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The Satellite Kingdom

Priced out of Delhi's property market, a growing tribe is opting for the Great Suburban Experience

The Satellite Kingdom
outlookindia.com
-0001-11-30T00:00:00+0553
  •  When 65-year-old Mrs Batra's husband died three years ago, she decided to rent out her 500-sq yard ground floor bungalow in Maharani Bagh, south Delhi. The chosen one was a Dutch manager with an Indian firm, who had to cough up a neat Rs 35,000 every month after a security deposit of Rs 5 lakh. Two years down the line, she discovered that the neighbour's bungalow was rented out at a neater Rs 80,000 per month, plus a Rs 12 lakh security deposit. So when the lease came up for renewal, a wiser Mrs Batra upped her rental demand to Rs 1.5 lakh a month. With this caveat: only transnational corporations need apply. For three months now, her house has been lying vacant but she would rather wait for the 'right' rent than compromise.

  • Mr and Mrs Sharma built their house on a 1,000-sq yard plot in West End, south Delhi, in the '70s. Since 1990, when the youngest of their children flew abroad for a Harvard degree, the couple have been giving out their bungalow on a two-year lease. Just two conditions. First, the tenant should be a 'white man', not even an NRI with a US passport would qualify ('emotional' bonds with India may make them want to remain). Second, only one-third of the rental value is payable by cheque in India; the remainder should be remitted to their offshore account in London and New Jersey.

  • Mr Jindal, an ex-serviceman, built his house 35 years ago on a 325-sq yard plot in Defence Colony. His chartered accountant son, who doesn't like the idea of letting 40 per cent of the rental income go to the income-tax department, has thought of a solution. His father is now an export-import consultant with the firm whose executive is his tenant and charges a tax-free consultancy fee from the company along with a nominal rent from the residential premises.

    WELCOME to the chaotic property rentals market in Delhi where avaricious landlords and archaic laws are combining to create an unnatural constraint of supply in the face of escalating demand. For long, the Delhi landlord has been an object of sympathy. The typical stories are of protracted legal battles to win back own premises, of being denied market escalation of rental values etc. The reality: liberalisation, with the advent of transnationals (TNCs) who see Delhi as a good locus for their globalising plans, has empowered the landlord to a bizarre degree. Now he can dictate unilateral terms, place outrageous demands, defy tax norms, misuse titles, refuse any kind of tenancy improvements and yet get double or treble the rent he got two years back.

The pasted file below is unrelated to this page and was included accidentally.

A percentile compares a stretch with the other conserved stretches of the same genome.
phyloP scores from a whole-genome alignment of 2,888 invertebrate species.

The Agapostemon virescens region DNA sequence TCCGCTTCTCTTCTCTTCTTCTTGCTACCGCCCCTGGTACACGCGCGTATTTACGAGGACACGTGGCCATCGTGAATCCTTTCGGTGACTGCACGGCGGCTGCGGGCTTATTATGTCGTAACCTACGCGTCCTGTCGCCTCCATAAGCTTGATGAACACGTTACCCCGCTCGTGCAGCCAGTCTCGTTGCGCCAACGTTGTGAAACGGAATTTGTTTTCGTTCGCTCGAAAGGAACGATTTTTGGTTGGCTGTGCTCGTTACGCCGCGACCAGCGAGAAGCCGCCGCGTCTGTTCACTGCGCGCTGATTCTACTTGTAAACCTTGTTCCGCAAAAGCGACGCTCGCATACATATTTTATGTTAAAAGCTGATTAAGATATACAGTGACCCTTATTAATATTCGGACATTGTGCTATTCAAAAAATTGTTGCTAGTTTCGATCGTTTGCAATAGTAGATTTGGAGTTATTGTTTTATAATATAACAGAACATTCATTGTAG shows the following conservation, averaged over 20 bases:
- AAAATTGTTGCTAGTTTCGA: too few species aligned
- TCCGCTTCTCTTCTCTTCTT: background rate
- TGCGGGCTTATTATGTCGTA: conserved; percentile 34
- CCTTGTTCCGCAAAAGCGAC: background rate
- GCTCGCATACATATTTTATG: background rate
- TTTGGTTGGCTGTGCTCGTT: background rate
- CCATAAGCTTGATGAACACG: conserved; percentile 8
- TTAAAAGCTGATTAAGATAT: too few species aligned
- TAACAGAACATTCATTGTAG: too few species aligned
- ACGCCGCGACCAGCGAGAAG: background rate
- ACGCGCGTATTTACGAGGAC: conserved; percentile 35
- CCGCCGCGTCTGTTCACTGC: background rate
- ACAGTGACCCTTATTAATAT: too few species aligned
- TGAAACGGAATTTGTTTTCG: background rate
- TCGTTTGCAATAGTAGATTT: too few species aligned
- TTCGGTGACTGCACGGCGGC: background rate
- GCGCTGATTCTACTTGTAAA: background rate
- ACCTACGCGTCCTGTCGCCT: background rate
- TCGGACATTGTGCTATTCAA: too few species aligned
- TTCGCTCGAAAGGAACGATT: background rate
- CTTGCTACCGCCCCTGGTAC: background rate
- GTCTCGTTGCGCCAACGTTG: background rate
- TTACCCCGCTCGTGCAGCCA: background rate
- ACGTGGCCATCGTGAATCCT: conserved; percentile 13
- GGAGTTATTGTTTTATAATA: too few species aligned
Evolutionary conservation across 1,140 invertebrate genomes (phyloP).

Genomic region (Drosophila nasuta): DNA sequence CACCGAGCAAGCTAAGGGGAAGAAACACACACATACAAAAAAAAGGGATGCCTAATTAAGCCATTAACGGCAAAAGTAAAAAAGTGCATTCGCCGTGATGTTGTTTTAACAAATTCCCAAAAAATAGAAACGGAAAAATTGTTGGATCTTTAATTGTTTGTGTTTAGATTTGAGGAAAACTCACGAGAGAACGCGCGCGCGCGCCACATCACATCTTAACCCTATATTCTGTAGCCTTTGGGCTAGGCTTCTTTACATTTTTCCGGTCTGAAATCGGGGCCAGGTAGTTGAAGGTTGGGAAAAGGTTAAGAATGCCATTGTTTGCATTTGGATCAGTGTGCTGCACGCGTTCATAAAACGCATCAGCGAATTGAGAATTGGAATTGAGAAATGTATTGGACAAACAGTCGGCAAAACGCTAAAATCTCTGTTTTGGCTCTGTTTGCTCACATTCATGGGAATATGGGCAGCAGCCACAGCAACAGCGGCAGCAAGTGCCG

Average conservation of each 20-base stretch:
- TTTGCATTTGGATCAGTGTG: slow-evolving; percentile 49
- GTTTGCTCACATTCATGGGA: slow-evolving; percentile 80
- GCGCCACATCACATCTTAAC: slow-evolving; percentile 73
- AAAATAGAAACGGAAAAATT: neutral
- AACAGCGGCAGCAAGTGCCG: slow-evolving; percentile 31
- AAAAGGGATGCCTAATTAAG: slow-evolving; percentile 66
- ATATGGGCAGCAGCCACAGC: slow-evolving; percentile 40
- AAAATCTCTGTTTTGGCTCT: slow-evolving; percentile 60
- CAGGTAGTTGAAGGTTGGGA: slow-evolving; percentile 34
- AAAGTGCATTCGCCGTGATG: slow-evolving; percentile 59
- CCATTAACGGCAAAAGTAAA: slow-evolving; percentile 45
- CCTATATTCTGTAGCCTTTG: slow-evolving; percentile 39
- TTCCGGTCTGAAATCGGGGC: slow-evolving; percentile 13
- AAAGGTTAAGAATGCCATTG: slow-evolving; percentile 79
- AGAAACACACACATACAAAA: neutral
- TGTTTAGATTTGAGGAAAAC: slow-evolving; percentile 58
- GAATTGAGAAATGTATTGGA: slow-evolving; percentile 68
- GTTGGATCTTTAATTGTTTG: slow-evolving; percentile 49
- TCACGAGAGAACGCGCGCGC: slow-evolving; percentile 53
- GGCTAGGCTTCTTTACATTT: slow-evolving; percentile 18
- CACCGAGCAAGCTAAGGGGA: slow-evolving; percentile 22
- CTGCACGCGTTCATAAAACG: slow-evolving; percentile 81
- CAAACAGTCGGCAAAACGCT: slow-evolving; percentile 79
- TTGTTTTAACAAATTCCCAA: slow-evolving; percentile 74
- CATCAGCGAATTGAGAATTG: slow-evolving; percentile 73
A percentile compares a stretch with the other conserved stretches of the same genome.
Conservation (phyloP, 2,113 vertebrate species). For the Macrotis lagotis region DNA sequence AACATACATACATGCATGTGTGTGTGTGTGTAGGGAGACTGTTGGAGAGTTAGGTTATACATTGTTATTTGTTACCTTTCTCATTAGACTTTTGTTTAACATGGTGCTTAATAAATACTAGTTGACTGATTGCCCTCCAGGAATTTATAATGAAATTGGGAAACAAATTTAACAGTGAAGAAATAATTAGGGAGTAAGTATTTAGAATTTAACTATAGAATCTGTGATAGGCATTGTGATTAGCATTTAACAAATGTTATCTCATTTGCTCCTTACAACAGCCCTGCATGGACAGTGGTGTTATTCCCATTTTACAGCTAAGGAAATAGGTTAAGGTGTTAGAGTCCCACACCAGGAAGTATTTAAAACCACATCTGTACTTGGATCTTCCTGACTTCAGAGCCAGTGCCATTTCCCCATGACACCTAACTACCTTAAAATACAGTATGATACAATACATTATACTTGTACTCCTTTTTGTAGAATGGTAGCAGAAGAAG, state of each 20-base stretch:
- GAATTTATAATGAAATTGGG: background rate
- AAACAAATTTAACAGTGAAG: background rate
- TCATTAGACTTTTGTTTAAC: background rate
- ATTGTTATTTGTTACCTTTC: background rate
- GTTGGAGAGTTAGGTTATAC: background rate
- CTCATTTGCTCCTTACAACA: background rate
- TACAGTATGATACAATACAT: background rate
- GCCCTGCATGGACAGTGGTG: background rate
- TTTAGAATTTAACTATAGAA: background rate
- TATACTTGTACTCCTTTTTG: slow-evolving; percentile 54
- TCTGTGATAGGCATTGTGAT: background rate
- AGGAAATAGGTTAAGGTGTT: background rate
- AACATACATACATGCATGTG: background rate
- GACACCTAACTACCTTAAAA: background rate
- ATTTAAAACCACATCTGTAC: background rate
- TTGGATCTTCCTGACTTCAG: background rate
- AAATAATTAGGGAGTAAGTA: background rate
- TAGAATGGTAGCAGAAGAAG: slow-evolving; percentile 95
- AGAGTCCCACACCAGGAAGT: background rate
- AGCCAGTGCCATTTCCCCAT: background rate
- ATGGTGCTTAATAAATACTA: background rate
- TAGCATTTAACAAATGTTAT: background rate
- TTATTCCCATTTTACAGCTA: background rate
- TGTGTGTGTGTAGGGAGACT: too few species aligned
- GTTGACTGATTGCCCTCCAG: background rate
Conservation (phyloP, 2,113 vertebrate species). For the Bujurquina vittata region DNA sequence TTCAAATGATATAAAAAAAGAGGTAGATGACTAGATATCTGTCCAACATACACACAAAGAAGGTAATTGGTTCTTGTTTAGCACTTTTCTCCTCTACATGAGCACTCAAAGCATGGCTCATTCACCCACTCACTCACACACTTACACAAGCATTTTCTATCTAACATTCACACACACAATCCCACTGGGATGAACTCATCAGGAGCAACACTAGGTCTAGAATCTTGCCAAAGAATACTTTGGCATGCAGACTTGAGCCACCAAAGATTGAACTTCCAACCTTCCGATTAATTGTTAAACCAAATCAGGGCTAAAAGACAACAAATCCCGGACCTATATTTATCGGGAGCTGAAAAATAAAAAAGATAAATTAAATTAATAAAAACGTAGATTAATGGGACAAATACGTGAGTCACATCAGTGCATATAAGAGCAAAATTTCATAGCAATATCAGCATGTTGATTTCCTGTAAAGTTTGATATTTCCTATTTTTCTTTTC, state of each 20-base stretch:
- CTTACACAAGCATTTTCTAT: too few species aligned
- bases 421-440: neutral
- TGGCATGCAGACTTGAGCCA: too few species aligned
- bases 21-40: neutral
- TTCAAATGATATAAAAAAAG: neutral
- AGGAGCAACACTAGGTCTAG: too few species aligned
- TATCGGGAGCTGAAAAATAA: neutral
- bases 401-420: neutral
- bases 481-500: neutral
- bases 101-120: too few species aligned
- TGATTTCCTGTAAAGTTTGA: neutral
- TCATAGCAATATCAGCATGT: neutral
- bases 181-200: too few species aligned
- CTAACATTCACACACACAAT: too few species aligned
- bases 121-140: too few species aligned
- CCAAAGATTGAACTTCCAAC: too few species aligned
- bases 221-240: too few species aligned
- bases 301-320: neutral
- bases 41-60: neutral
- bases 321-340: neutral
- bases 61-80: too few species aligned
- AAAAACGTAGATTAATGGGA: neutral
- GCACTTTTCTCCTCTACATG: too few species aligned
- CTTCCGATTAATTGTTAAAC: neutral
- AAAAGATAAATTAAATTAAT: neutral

"Some of these landlords could put hawala ministers and corrupt bureaucrats to shame. They want underhand deals, cash payments, know the nitty-gritty of remittances, legal loopholes, how to avoid the tax net and worse," says a south Delhi broker.

    And so, the inevitable is happening. A whole gamut of people and institutions are catching the first train out to the roomier satellite townships in the abutting districts of Uttar Pradesh and Haryana. And Gurgaon, whose population is expected to grow from the current 2.5 lakh to 1 million by 2000, is emerging as the king of Delhi's suburbia. Apart from the TNCs in flight, professionals and businessmen working in Delhi find the trade-off between cheaper and better accommodation and spending more time and money on commuting seems fair. For this growing tribe, priced out of Delhi's air-borne property market, Gurgaon has become the most attractive option. The upshot: everyone is getting ready for the Great Suburban Experience.

  • "Oh God, Dad's brought us to the jungles." That was how American Express executive and Wills model Rajiv Bathla had reacted. Moving en famille from Greater Kailash in south Delhi to Garden Estate, a newborn address in Gurgaon, in the early part of the decade was the kind of experience many went through—profitably. And now, when photographer and garment designer Bonnie Hazuria goes shopping to the Gurgaon editions of Delhi's Nanz and Crossroads supermarkets she looks back in amusement at the days when her family "had to buy even bread and eggs from Delhi". Today, the Hazu -rias, who moved to the DLF enclave a year before the Bathlas shifted camp, are "glad" to have moved to a greener, cleaner, more amiable environment.

    Ever since the '60s, Haryana has been marking time. For this once sleepy satellite, just 30 km south of the capital, proximity is final-ly paying more than reflected glory. Over the next decade, the small town with a 'village' suffix is poised to transform into a major residential and corporate hub with American-style condominiums and Californian-sounding addresses. Property prices, like the people coming in, are upwardly mobile. They have doubled in the last one year and have multiplied four to 10 times in different sectors since 1994. Plots in Sector 15 are currently going for between Rs 6,000-10,000 per sq yard while three-bedroom flats in cooperative housing societies in the same sector are priced in the range of Rs 14 lakh-Rs 21 lakh. Plots in Sushant Lok and DLF, which were priced at Rs 1,500 and Rs 3,000 per sq yard in 1994, are currently selling at Rs 9,000 and Rs 20,000 respectively. The annual increase in the average land value is now over 50 per cent. For built-up apartments, prices are zooming up by 75 per cent annually. The 1,500 property agents in Gurgaon attest to the fact that the gold rush has just begun.